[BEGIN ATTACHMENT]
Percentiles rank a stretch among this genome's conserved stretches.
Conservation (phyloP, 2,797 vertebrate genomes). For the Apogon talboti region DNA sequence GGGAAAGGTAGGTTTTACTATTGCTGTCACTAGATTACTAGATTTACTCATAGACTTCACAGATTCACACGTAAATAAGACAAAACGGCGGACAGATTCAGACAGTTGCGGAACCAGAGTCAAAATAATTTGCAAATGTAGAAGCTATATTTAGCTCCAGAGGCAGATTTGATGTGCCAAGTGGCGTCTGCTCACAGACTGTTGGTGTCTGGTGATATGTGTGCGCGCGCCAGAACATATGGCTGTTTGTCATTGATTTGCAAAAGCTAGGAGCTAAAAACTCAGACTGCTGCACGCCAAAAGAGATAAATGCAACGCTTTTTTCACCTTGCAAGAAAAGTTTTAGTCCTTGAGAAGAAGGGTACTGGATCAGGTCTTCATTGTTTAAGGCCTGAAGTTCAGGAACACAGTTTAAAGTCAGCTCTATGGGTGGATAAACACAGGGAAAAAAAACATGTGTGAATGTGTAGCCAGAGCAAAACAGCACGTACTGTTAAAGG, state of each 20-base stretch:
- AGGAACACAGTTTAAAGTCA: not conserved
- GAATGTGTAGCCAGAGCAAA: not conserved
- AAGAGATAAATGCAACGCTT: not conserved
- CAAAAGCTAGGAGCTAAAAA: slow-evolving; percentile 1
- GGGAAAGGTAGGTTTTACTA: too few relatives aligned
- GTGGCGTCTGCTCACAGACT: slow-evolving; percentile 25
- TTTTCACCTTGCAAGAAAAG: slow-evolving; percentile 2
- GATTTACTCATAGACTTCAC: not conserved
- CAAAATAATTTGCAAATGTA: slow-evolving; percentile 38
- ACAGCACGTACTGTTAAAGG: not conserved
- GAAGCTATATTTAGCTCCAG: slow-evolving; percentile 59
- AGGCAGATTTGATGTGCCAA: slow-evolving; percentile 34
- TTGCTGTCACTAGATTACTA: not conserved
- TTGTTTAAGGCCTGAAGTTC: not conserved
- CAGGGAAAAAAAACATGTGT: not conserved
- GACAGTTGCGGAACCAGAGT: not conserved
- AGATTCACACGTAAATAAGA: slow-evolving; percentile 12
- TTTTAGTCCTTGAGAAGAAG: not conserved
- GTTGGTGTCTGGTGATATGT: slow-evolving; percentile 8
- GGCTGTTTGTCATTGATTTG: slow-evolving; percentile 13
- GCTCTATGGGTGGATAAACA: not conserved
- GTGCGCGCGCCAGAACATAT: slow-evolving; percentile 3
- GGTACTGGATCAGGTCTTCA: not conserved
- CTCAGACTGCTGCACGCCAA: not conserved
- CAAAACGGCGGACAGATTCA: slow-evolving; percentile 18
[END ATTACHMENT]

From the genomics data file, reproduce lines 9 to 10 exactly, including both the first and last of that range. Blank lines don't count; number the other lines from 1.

- TTTTCACCTTGCAAGAAAAG: slow-evolving; percentile 2
- GATTTACTCATAGACTTCAC: not conserved